Schmidt couldn't make it out of the fifth inning, and the Dodgers couldn't score at all in a 3-0 loss to the Angels that knocked the Dodgers out of first place.
"We have concerns," manager Grady Little said of Schmidt. "I feel like we'll continue to run him out there and continue to build his strength and stamina."
Schmidt (1-4, 6.31 ERA) did not say his shoulder is still injured, but he's pitching like it. The former power ace of the Giants, his fastball touched a high of 88 mph only a few times and hovered around the mid-80s. More telling, however, is that he's pretty much abandoned his slider and curveball, which makes him a two-pitch pitcher -- fastball and changeup -- neither of which has been consistently effective.
Schmidt's season has been this: three disappointing starts, followed by a seven-week hiatus to calm shoulder bursitis and strengthen the joint, followed by three recent starts.
In those recent starts, he pitched six scoreless innings against the Padres and the Dodgers were encouraged. In the second, he was roughed up by Toronto and the Dodgers were discouraged. Now this, 4 2/3 innings, charged with three runs, four walks (two intentional), two wild pitches and a hit batter (Vladimir Guerrero) that started the decisive rally with two outs.
Schmidt then allowed a sharp single to Gary Matthews Jr., walked Casey Kotchman and hung a changeup that Reggie Willits floated into right field for two runs. After 78 pitches, Little had seen enough and the hook was quick. He brought in Rudy Seanez, who allowed an RBI single to Howie Kendrick, and nobody scored after that.
"I didn't really care for the way the inning was going and didn't want it to become a blowout," Little said, explaining why he lifted Schmidt with only two runs in.
Schmidt didn't complain, saying he hadn't pitched well enough to earn the right to argue with his manager. And nobody can argue with that.
"He's pitching with what he has, but he's not Jason Schmidt right now," said pitching coach Rick Honeycutt. "Today he had better arm speed, but there's still times the ball's not coming out, whether it's the bursitis in that area that's not allowing his arm to function the way it should."
That, of course, is the suspicion, that something inside Schmidt's shoulder is so wrong that seven weeks off couldn't fix it. The obvious implication, then, is surgery, but nobody's saying that yet. Schmidt has been disabled with shoulder problems five times in his career and had surgery in 2000.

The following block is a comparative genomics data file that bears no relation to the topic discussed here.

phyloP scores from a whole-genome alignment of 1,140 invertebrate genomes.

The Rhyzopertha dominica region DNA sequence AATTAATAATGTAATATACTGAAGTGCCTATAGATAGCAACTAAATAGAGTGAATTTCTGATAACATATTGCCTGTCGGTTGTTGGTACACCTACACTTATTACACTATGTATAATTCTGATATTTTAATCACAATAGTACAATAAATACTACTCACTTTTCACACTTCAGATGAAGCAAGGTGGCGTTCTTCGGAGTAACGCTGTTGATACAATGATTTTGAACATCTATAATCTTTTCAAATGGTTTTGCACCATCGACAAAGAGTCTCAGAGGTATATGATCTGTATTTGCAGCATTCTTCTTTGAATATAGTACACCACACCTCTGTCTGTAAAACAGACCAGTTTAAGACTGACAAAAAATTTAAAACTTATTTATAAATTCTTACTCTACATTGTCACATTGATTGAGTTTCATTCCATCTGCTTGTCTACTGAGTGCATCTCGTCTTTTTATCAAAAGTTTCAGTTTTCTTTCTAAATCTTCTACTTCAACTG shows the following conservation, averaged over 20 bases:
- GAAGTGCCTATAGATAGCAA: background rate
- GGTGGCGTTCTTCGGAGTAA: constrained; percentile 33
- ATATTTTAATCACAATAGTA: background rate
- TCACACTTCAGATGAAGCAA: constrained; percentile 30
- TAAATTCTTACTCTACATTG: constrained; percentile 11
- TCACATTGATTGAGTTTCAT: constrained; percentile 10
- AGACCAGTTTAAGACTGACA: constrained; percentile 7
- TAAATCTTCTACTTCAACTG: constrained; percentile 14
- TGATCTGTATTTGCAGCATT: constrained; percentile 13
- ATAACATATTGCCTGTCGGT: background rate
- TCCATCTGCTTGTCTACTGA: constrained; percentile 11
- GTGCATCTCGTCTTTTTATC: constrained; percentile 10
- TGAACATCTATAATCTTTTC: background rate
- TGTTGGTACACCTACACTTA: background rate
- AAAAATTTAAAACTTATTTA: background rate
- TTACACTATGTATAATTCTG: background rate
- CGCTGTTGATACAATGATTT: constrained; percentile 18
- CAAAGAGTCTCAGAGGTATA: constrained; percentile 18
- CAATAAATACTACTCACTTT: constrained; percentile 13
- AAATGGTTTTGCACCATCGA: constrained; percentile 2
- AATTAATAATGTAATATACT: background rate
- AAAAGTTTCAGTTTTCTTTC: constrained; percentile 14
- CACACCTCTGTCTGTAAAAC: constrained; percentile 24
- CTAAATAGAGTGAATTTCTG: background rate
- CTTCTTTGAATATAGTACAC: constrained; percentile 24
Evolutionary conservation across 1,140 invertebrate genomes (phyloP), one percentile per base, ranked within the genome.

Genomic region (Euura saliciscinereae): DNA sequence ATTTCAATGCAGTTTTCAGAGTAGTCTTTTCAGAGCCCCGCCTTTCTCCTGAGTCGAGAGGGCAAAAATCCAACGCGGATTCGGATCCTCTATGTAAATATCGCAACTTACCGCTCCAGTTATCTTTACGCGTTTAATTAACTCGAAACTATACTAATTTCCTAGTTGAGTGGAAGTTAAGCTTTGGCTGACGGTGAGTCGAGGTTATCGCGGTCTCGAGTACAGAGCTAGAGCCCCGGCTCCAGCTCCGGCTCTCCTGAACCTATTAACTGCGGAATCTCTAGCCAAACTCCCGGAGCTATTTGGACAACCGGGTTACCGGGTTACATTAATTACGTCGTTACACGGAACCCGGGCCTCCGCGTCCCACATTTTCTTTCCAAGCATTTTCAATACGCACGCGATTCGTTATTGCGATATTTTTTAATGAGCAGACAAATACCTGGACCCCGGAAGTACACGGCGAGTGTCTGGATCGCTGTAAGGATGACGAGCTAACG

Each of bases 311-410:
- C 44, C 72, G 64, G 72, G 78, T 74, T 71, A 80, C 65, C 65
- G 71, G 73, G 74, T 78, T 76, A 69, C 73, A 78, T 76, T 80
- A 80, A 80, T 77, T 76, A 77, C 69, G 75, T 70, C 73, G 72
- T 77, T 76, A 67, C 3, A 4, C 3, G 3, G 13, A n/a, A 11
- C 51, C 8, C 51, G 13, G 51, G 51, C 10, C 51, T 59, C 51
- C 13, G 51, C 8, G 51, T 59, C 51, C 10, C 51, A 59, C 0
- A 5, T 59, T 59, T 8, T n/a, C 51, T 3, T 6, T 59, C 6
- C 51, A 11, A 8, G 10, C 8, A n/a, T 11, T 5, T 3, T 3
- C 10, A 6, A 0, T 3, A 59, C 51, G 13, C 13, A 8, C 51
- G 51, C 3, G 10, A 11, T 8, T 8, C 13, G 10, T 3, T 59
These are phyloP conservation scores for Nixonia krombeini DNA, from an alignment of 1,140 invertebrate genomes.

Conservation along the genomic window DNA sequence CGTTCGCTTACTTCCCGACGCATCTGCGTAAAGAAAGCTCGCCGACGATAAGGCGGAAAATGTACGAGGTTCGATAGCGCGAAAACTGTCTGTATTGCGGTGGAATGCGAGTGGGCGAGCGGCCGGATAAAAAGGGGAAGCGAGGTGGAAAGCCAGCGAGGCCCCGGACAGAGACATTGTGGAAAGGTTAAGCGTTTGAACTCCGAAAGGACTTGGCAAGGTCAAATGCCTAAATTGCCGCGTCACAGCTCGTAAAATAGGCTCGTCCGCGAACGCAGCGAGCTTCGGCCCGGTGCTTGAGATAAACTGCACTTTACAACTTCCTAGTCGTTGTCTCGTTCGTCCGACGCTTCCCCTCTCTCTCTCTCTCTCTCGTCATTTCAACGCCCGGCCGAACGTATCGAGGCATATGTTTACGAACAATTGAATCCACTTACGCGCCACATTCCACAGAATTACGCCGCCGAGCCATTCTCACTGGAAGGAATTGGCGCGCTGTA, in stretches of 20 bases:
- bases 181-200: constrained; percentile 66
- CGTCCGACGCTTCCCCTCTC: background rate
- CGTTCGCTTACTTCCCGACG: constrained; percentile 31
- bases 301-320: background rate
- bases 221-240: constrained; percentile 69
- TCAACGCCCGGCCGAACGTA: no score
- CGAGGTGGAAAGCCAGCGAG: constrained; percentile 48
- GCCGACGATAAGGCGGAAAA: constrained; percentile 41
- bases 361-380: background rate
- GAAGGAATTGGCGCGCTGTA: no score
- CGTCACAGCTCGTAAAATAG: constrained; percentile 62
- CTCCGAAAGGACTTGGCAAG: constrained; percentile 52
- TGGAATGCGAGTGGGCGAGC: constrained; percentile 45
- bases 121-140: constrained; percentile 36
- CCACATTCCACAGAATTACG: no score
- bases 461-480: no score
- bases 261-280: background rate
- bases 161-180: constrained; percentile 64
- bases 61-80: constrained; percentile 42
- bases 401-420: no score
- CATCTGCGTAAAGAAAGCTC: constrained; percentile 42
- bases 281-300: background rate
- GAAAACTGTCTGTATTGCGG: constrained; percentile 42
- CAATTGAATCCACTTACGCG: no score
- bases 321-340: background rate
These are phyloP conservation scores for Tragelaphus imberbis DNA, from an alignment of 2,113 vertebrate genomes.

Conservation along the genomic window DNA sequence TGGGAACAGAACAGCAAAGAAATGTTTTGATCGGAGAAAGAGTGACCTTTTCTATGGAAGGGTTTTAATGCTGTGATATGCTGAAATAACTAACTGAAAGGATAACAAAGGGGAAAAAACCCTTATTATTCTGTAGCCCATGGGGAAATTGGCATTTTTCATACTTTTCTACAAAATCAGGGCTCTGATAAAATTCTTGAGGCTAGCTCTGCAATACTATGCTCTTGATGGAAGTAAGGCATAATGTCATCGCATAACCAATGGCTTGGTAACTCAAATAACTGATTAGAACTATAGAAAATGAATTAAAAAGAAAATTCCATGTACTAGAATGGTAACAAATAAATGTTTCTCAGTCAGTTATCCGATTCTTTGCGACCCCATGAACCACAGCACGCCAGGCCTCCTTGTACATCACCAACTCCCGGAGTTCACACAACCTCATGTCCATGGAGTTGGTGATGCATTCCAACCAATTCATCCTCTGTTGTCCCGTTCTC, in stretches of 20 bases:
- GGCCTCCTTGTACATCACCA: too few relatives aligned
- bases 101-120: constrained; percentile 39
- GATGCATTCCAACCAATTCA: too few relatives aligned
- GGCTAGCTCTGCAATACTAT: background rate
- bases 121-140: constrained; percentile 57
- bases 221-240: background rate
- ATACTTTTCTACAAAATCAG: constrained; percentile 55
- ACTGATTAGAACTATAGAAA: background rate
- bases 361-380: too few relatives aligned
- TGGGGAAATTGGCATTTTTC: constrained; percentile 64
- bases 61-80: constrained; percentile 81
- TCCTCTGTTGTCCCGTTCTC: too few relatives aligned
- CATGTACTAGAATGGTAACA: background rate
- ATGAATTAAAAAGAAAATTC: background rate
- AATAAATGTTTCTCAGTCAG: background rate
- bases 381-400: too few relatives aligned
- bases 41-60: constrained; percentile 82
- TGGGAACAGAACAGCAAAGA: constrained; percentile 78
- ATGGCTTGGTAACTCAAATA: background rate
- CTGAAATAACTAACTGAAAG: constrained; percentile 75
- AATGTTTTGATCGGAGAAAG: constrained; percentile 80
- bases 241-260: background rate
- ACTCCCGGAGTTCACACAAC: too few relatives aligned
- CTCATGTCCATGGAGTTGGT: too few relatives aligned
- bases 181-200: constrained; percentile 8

Prior to this start, Schmidt cut back on long toss during the week and shortened his bullpen session in hopes of keeping his arm fresh. When analyzing Schmidt's comments about the state of his shoulder, it must be remembered that he denied having any discomfort earlier in the year until trainer Stan Conte grilled him.
"Something is still not right," Schmidt said. "I just don't feel like myself. It's not coming out as smoothly as I'd like. Whatever it is, I don't know yet. It could be mechanical, it could be anything. [I'm] not going to open a can of worms with this thing. It is what it's been since the beginning of the year. I feel fine out there, that's the crazy thing about it. It's not an issue of that [discomfort] right now. I was a little more free and easy today, but the command was lacking."
So much was expected from Schmidt when the Dodgers gave him a $47 million free agent contract. Of course, the only thing Schmidt could have done to assure he won Saturday's game was hit a grand slam. An offense that scratched out two runs in a Friday night win over Ervin Santana came up empty against Jered Weaver and the Angels bullpen.
Offensively, the Dodgers demonstrated to new hitting coach Bill Mueller why they needed a new hitting coach. They loaded the bases in the second inning without scoring, had runners in scoring position in the fourth and fifth innings without scoring, then had only one infield single over the final four innings.
The offense had only five hits, stranded nine runners and went 1-for-7 with runners in scoring position. He spent the postgame working in the batting cage with slumping veterans Nomar Garciaparra and Jeff Kent, who did not start Saturday.
"This will take time," Mueller said. "Players develop bad habits over a period of time and it takes time to correct. You'd love for it to happen in one at-bat -- I know I did -- but it rarely does."
Mueller doesn't talk in terms of team approach, instead saying he will focus individually.
"It's just a matter of solving each situation with each individual and getting everybody on the right page and raise their confidence," he said. "These guys are good hitters, but hitting is physical and mental and we have to try to improve both areas."
Ken Gurnick is a reporter for MLB.com. This story was not subject to the approval of Major League Baseball or its clubs.